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Sinn Fein veteran wins by-election
March 09, 2013
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BELFAST: Sinn Fein veteran Francie Molloy insisted his party colleague Martin McGuinness would be a hard act to follow after winning the Westminster seat vacated by Stormont’s deputy first minister.

Molloy, the outgoing principal deputy speaker at the Northern Ireland Assembly, vowed to represent all the people of the Mid Ulster constituency in the wake of his by-election victory.

“I would like to thank my colleague and comrade Martin McGuinness for the work he has done this past 15 years in moving Mid Ulster forward,” said Molloy after the results were declared at Cookstown Leisure Centre.

“Martin is going to be a hard act to follow, I understand that, but we will try our best to do that and we will continue to build the process and work with everyone - I want to represent all the people of Mid Ulster, not just those who voted for me, not just the Sinn Fein support.”

In keeping with Sinn Fein’s abstentionist policy, Molloy will not take his seat in the House of Commons.

Sinn Fein saw its majority substantially cut from 15,363 at the 2010 general election to 4,681.

A lower turnout - down from 63.23 per cent in 2010 to 55.38 per cent - and the emergence of a unified unionist candidate were undoubted factors in the reduction.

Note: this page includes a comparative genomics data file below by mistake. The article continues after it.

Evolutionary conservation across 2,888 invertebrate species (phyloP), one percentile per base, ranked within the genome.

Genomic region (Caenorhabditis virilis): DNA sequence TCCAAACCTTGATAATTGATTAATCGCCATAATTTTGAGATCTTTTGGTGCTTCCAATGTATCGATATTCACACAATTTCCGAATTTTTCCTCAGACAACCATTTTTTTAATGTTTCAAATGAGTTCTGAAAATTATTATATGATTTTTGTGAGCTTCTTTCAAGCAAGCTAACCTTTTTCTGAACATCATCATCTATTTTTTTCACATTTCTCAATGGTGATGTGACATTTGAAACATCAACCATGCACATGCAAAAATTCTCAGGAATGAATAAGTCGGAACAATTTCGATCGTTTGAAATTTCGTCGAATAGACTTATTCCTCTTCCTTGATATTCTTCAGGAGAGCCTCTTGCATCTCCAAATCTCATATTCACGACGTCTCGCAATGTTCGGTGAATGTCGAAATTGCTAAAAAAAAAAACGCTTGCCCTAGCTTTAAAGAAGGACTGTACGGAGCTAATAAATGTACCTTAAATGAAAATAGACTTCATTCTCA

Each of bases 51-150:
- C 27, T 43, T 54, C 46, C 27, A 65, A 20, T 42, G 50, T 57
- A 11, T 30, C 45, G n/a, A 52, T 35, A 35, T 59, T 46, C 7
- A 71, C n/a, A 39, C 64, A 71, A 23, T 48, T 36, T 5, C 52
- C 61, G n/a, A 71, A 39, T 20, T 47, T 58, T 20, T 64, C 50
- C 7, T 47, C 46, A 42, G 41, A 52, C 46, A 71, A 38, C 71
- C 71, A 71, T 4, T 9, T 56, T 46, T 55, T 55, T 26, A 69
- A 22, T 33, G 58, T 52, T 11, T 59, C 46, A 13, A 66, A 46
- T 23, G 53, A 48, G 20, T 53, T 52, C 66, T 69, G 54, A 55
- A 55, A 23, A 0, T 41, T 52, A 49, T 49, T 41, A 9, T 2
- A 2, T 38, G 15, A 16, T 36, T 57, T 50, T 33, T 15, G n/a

However, the Sinn Fein share of the vote also reduced from 2010 (52 per cent to 46.93 per cent) while other parties made some in-roads against its dominant position.

Molloy secured 17,462 votes to the 12,781 (34.35 per cent) polled by his closest rival, agreed unionist Nigel Lutton.

Of the remaining two candidates, Social Democratic and Labour Party (SDLP) candidate Patsy McGlone polled 6,478 votes and the Alliance Party’s Eric Bullick secured 487.

The Sdlp’s share of vote was up from 14.26 per cent in 2010 to 17.41 per cent this time round while Alliance’s also went up slightly (1.31 per cent from 0.97 per cent.

The by-election campaign was played out under the shadow of a historic Troubles murder

The highly emotive contest saw Molloy come face to face with Lutton - the son of a former policeman whose murder the senior republican was alleged in the House of Commons to have had a role in.


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